The 17th-century painter and priest with a documentarian’s eye for detail

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The 17th-century painter and priest with a documentarian’s eye for detail
‘Striped by the signs of recent touch’: one of three canvases that make up the ‘Agliardi Triptych’ by Evaristo Baschenis

A fine layer of dust covers the backs of musical instruments left on a table. The music ceased, the musicians departed: the lute, pit, mandola, and guitar were streaked with the marks of their recent touch. In the surrounding darkness, these artistically illuminated abandoned instruments loom large. Their representation can almost be described as a portrait.

“Still Life with Musical Instruments” is one of three canvases that make up the Agliardi Triptych, the masterpiece of the enigmatic and highly original 17th-century Italian painter-priest Evaristo Baschenis. It forms the centerpiece of the first monographic exhibition of his work in France, at the Galerie Caneso in Paris.

There are no paintings by this little-known artist in French museums; in fact, very few exist outside Italy; even there the core remains in private collections in his hometown of Bergamo. It was the gift of a painting to the Musée des Beaux-Arts in Brussels in 1908, and the subsequent discovery of his signature, that launched a re-evaluation of Baschenis – just as Braque and Picasso were also turning to the violin. turned to , mandolin and guitar as inspiration for their Cubist works.

A mandola, lute, citron and small piano-type instrument sit on a red silk damask-covered table top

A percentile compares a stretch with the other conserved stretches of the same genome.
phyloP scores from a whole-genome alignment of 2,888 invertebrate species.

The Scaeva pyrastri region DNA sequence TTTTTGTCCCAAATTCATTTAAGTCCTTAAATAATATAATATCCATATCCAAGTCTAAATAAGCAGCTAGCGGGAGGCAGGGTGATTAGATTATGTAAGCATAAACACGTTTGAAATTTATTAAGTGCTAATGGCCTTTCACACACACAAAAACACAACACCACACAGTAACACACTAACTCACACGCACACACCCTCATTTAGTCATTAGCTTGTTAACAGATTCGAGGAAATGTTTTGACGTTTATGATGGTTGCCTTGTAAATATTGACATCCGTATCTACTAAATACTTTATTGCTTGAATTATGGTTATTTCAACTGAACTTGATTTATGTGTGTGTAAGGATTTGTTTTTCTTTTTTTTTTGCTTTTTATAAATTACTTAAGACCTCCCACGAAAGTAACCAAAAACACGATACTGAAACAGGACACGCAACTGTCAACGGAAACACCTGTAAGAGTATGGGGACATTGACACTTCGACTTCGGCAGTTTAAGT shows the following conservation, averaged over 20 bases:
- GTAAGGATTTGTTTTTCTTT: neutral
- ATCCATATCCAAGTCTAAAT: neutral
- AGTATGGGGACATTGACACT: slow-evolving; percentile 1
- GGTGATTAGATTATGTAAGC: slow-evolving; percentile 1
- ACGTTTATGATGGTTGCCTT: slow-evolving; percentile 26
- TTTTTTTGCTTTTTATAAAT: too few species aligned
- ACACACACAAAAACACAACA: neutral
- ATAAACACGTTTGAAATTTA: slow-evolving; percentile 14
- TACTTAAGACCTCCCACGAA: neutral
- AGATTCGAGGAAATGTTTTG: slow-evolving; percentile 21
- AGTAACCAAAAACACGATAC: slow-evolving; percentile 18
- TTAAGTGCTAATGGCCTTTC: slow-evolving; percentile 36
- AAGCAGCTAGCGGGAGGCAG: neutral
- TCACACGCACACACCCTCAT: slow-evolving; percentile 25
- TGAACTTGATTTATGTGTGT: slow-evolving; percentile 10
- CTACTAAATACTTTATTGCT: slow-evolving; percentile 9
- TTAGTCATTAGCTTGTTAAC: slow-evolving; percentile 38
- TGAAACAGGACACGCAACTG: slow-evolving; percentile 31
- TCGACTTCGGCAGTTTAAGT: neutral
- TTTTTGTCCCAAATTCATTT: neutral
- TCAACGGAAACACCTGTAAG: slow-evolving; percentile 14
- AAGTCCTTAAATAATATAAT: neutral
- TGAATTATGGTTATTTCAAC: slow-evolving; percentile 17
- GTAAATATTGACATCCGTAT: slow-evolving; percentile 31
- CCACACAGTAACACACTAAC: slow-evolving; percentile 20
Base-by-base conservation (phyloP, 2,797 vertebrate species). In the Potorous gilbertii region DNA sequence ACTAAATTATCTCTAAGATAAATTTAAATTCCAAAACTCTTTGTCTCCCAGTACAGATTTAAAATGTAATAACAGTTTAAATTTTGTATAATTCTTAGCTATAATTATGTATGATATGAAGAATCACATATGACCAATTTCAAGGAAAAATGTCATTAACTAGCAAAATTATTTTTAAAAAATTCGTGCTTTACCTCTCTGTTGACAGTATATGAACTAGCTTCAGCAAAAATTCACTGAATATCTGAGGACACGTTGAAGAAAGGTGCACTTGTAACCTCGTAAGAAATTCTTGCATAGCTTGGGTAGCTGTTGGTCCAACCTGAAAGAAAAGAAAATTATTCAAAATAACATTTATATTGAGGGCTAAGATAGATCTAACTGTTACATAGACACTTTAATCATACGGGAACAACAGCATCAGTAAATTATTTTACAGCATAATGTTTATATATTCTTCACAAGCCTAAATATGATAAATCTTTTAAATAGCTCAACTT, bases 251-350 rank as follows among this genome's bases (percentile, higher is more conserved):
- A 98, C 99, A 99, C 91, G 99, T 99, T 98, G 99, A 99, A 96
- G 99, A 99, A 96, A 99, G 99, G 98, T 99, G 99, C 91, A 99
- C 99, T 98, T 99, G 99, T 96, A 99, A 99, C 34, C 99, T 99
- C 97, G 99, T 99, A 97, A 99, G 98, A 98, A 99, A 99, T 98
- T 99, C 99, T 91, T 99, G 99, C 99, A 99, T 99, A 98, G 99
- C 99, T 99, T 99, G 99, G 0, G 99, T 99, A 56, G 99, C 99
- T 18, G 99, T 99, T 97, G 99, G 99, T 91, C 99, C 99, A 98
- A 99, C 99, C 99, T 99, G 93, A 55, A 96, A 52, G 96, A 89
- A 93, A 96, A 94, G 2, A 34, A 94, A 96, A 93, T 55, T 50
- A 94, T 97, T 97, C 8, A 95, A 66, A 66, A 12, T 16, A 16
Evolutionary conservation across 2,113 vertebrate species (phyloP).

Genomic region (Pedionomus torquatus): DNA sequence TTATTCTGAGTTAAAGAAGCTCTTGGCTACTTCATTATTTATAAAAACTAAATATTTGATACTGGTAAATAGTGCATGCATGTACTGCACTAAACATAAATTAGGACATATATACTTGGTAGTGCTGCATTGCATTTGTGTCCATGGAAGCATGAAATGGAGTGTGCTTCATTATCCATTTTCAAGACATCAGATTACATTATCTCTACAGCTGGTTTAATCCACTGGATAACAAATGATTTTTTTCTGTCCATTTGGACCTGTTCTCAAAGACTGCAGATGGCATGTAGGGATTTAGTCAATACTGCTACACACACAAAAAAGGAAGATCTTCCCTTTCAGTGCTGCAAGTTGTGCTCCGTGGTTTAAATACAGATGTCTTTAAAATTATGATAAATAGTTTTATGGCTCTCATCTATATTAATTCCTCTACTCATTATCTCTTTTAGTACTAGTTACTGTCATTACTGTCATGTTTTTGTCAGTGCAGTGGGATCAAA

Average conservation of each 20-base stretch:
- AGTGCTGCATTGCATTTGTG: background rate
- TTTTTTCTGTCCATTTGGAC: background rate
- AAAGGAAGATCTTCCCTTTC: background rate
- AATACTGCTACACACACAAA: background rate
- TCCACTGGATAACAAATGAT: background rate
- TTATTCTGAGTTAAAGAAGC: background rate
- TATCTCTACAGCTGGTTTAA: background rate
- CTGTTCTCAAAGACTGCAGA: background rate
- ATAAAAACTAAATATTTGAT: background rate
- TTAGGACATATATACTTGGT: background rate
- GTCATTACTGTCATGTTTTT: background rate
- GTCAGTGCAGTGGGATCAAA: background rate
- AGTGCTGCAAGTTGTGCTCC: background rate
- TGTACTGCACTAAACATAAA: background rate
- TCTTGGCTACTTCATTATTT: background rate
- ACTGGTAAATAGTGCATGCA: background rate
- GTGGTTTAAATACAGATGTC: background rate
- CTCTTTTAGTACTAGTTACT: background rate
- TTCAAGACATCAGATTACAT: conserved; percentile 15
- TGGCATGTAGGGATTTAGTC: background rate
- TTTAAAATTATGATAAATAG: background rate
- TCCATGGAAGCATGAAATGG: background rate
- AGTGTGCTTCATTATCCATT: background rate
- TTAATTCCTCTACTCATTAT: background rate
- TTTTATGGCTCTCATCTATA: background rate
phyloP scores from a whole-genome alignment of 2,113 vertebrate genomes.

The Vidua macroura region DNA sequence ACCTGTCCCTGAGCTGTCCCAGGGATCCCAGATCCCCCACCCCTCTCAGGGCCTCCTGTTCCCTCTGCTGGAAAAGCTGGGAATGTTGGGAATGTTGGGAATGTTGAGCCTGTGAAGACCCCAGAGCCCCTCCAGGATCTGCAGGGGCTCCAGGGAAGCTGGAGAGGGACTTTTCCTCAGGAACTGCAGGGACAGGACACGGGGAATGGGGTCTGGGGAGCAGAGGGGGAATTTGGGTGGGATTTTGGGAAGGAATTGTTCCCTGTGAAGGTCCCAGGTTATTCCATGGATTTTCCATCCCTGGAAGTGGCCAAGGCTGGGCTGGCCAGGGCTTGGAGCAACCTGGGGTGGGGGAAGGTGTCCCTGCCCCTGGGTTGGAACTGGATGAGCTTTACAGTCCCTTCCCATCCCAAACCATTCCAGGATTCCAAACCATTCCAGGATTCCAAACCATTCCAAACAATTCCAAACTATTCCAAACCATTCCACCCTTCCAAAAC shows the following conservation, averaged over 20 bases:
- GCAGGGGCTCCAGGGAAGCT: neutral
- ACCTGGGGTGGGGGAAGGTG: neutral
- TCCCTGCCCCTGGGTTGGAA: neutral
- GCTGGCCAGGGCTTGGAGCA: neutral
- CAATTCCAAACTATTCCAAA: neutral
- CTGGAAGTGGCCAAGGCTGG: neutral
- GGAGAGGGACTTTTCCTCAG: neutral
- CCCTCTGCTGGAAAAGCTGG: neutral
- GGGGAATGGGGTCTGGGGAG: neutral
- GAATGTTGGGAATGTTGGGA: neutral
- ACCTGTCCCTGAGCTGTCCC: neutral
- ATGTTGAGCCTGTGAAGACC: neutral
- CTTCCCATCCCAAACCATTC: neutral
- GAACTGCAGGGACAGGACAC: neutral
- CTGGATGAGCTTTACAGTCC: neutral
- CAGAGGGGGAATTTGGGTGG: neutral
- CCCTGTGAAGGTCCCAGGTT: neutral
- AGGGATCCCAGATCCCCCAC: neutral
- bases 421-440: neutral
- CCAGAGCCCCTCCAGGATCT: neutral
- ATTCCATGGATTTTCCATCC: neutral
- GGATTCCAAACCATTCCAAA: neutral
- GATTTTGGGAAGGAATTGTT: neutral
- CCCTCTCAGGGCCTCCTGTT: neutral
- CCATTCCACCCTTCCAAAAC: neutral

‘Still Life with Musical Instruments’ (1660)

While Baschenis can claim to have invented the genre of the still life of musical instruments in the 1640s, the questions of why he did so, and the actual subject of his rich but allusive art, continue to intrigue art historians. We know Baschenis was a passionate amateur musician: his estate sale shows that he owned around 14 instruments and numerous scores. His only self-portrait appears as one canvas in the Agliardi triptych and shows him playing the spinet with Count Ottavio Agliardi, who plays a lute. The third painting of the triptych depicts the other Agliardi brothers. Figures are rare in Baschenis’ work, portraits even rarer, and even here the instruments remain the real protagonists, not least the elaborate guitar played by Count Alessandro, clearly drawn by the Venetian maker Giorgio Sellas. Such makers have earned their future.

Cremona, Brescia and Venice, all near Bergamo, produced the largest stringed instruments in Europe. It was also probably no coincidence that many of the artist’s table tops were covered with silk damask, the source of Bergamo’s wealth. In his most theatrical canvases, such as those on loan from the Accademia Carrara (another “still life with musical instruments”), tassels of curtains opened to reveal the entire spectrum of intellectual pursuits involving the town’s refined and cultured elite. A figurine by Alessandro Vittoria and richly patterned “Lotto” rugs suggest their collecting interests, books of books reveal the poetry they read, their interest in law, science, philosophy and mathematics.